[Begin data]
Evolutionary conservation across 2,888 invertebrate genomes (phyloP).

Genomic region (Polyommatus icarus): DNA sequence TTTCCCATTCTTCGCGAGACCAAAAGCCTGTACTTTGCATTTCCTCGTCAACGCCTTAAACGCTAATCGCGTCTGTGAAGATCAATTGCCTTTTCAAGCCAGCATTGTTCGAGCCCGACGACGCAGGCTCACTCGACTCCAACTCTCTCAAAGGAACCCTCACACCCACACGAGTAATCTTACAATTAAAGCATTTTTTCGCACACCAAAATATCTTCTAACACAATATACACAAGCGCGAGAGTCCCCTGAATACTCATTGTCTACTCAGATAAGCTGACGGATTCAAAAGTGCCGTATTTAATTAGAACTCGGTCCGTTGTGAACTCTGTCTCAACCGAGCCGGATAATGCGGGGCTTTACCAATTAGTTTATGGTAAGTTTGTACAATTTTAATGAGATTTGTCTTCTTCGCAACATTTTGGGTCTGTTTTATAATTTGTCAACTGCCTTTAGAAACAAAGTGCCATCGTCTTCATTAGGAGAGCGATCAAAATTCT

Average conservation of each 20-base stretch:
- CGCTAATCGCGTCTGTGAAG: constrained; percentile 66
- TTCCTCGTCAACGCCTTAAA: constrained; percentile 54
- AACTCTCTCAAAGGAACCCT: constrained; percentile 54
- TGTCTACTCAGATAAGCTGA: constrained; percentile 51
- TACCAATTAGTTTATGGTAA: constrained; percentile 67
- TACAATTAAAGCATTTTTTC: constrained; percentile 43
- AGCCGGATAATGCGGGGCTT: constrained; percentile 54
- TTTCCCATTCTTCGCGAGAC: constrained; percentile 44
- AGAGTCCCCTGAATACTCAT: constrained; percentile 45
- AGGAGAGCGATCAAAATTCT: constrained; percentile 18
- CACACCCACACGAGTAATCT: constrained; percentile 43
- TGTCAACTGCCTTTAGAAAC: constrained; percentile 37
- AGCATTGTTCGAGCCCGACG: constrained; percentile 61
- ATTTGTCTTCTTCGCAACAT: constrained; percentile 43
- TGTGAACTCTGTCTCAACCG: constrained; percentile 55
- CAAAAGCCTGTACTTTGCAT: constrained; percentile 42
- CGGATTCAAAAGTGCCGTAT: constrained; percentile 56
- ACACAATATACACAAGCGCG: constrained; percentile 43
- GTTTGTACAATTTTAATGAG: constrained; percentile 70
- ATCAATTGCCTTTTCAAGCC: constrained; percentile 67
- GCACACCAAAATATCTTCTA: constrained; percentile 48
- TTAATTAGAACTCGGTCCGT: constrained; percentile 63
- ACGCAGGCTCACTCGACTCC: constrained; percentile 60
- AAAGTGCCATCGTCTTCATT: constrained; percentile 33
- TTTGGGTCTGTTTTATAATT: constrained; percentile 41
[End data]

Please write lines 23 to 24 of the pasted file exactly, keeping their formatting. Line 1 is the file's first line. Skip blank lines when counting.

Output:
- ATCAATTGCCTTTTCAAGCC: constrained; percentile 67
- GCACACCAAAATATCTTCTA: constrained; percentile 48